Sept. 11, 2001 saw the hijacking of American planes striking the World Trade Center, killing thousands. Nov. 8, 2016 saw the election of the United States’ 45th President Donald Trump. Although these were two separate events in the United States, both occasions brought about the same result — the normalization of Islamophobia.
Critical race theorist Khaled A. Beydoun noted the importance of these two dates during the first Social Justice and Equity Committee-sponsored discussion on race Monday in the Beach Auditorium at Cal State Long Beach.
Beydoun described Islamophobia as “the idea that Islam as a religion is alien, foreign, unassimilable, cannot be reconciled with American identity, [and is] violent and tied to the presumption that Muslim identity is terroristic or gives rise to homegrown radicalization.”
The theorist is also a law professor at Detroit Mercy School of Law with works and commentaries featured in the Columbia Law Review, The New York Times and Al-Jazeera.
The two-hour event mostly discussed Islamophobia and its implications in American politics, along with a series of questions from the audience, Yousef Baker, an international studies professor and Leen Almahdi, Associated Students Inc. vice president-elect.
During the talk, the law professor emphasized white supremacists’ strategy in oppressing other racial groups to further the idea that the U.S. is a “white nation.”
“All the forms of bigotry have a common source,” Beydoun said. “The common crux is white supremacy.”
Beydoun also criticized neoliberalism, a political ideology which encourages liberal social views and a free-market system. He specifically criticized neoliberals’ tendencies to define how a Muslim should act and integrate to American society.
“The moderate Muslim construction that Obama and [Hillary] Clinton capitalized on effectively states that if you don’t apologize, you don’t condemn, you don’t waive the American flag, you don’t keep your beard short, you don’t wear a thobe on Friday, then you might be the bad Muslim we have to surveil and keep tabs on,” Beydoun said.
He praised ASI student government for its work on a resolution that broadly defines white supremacy and stands against it.
“White supremacy is far more than a racial enterprise and a racist project,” Beydoun said. “By virtue of defining white supremacy broadly, I think it enables you to see how it’s far more than just race.”
He encouraged audience members to look past the marginal descriptions of white supremacists as neo-Nazis and the Ku Klux Klan.
“If we defeat them, guess what?” Beydoun sarcastically said. “We defeat white supremacy, the same way that electing a black president made this country post racial. To hell with that, we know that ain’t the truth!”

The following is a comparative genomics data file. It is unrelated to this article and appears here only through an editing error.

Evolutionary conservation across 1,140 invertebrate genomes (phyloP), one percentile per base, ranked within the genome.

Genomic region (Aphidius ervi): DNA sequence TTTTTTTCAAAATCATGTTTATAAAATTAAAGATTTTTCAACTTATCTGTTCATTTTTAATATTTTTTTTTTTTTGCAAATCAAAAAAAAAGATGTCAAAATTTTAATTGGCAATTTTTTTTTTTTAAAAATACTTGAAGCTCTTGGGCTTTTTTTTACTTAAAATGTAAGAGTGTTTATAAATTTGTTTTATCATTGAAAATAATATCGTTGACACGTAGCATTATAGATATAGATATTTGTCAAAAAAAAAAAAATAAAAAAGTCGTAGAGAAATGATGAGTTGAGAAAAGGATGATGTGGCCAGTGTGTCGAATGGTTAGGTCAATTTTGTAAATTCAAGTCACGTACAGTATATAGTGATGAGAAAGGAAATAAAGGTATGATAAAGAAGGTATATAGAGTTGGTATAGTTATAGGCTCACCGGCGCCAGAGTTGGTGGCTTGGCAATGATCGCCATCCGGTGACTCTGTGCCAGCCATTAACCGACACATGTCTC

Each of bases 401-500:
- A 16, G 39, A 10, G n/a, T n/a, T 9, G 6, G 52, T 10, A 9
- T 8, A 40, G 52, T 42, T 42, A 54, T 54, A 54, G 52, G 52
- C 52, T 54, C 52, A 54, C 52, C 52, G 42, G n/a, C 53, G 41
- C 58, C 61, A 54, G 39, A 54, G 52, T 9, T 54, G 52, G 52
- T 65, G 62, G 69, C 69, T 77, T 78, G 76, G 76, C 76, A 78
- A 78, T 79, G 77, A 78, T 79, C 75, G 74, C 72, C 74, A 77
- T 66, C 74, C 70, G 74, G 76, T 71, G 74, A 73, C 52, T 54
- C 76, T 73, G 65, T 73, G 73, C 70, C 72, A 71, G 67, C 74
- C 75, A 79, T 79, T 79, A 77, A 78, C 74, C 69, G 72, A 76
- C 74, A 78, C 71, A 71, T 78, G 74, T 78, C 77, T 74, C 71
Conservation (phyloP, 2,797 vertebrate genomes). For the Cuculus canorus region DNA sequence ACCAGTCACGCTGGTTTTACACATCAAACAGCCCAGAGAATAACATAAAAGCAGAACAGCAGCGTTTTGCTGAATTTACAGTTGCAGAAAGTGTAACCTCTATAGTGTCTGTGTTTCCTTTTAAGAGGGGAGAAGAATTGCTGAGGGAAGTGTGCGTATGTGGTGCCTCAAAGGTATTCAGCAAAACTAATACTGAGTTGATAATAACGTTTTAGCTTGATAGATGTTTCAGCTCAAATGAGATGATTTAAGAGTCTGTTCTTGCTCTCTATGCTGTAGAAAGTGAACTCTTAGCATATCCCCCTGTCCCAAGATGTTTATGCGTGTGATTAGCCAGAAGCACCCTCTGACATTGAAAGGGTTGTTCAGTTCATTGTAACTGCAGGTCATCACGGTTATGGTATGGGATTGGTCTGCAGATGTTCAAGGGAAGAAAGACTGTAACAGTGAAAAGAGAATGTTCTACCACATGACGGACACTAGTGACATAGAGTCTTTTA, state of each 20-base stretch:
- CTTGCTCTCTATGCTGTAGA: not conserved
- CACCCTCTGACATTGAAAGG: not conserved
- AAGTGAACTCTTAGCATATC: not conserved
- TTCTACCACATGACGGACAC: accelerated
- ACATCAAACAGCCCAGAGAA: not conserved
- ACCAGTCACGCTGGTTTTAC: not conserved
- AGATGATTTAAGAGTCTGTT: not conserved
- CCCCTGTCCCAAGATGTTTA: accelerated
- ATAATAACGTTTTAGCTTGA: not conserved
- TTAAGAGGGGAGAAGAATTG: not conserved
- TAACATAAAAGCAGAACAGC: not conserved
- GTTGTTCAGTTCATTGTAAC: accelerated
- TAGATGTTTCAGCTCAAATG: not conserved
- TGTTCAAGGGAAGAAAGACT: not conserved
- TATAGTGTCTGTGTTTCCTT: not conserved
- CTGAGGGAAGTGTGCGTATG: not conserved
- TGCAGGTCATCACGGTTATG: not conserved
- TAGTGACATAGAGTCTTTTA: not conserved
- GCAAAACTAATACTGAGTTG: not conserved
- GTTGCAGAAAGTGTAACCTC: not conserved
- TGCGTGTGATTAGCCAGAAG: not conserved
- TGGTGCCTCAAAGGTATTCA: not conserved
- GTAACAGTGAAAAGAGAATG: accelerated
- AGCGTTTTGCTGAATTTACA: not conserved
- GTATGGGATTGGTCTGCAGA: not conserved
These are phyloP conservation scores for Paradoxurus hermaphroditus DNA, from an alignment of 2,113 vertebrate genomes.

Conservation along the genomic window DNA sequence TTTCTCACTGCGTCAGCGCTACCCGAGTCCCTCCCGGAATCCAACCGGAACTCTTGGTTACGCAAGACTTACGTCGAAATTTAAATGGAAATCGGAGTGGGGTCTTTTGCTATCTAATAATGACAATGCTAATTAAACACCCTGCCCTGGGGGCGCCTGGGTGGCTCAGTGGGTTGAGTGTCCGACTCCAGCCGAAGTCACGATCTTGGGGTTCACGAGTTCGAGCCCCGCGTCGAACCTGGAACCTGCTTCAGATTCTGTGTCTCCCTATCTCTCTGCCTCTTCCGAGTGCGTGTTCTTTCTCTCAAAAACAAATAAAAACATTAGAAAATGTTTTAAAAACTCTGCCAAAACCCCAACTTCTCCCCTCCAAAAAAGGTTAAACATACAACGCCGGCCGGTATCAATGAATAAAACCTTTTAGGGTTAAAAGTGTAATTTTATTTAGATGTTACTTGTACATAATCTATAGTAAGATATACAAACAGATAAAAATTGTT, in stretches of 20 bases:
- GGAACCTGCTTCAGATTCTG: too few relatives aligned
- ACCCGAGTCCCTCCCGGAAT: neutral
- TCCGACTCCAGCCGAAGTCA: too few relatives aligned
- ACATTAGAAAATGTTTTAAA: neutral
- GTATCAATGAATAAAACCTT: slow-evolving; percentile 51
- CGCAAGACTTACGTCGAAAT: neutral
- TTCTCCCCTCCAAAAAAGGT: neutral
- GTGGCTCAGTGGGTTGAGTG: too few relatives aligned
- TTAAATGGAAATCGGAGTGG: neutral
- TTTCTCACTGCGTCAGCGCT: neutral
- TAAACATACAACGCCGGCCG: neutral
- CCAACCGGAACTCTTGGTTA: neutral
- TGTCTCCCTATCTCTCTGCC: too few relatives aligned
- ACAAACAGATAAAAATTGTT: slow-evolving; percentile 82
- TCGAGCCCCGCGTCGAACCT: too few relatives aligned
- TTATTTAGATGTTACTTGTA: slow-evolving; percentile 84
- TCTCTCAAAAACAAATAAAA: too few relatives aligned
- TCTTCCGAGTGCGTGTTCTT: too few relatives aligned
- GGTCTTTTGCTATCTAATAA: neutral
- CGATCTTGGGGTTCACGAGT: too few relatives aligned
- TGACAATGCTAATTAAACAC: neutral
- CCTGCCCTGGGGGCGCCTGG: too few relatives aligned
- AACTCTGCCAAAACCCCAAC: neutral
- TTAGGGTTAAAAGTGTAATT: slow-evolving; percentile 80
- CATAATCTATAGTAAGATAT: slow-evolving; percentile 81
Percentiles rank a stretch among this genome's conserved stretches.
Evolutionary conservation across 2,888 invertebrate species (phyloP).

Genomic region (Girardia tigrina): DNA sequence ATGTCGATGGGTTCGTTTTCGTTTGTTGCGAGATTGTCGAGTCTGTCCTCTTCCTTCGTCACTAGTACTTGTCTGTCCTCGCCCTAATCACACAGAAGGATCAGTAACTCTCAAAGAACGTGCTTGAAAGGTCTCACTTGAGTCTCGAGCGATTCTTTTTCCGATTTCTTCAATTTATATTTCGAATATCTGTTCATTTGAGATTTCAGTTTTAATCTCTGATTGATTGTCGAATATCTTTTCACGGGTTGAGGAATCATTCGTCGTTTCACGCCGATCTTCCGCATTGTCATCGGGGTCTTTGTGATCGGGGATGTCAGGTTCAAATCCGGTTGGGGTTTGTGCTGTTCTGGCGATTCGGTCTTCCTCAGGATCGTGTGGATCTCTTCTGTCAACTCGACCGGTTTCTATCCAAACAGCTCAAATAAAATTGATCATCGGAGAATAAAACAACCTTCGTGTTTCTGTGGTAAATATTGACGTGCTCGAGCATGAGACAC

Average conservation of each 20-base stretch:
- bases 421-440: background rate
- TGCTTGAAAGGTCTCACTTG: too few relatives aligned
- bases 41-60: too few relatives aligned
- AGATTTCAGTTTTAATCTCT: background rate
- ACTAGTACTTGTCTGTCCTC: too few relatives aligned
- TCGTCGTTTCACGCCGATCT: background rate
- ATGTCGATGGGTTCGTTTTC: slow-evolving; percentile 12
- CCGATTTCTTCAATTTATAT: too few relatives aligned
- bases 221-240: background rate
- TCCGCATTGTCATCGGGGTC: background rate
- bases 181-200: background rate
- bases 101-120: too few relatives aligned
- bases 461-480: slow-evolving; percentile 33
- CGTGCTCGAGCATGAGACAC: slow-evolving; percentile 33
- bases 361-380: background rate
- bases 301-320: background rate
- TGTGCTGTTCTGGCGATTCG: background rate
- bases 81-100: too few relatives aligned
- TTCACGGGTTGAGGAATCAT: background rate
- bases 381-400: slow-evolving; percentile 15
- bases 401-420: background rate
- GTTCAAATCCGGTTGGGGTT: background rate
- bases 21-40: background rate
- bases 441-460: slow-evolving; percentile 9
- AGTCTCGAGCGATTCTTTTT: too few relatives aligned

Kativon Makary, a third year psychology major and sociology minor, thought that the discussion was a good first event from the Social Justice and Equity Committee and is excited to take part in the organization’s future events.
“I’m Middle Eastern, so seeing that this event tied into the racialization of Middle Eastern Americans really interested me,” Makary said. “Seeing myself represented isn’t something that I often see.”
Although the audience gave applause and marks of agreement during Beydoun’s talk, not all members were content with what the Detroit native had to say.
University alumnus James Abed said Beydoun was very one-sided.
“It doesn’t tap into the bigger concerns that I have personally,” Abed said. “It talks about terrorism and extreme mentalities that do not affect us directly.”
Abed argued he doesn’t see Muslims as people who integrate into the customs of nations, which they emigrate to, but instead as people who bring their culture to the new country. He doesn’t believe Muslims should receive both the benefits of their home culture and Western culture.
“Muslims are people who bring their cultures with them to the country and make a culture within the country,” Abed said. “Do not become a part of a closed society within a bigger society to get the best of both worlds.”
Beydoun argued that the idea of integration is problematic to all minority groups.
“Fuck the idea that integration is something that we people of color have to align ourselves to, and fuck the idea that integration is something synonymous with whiteness,” Beydoun said. “Read the Constitution. Read the letter of the law, which says that every individual has the right to freely exercise their faith. That to me is the real marker to American citizenship, not these racist and racialized ideas of assimilation and integration.”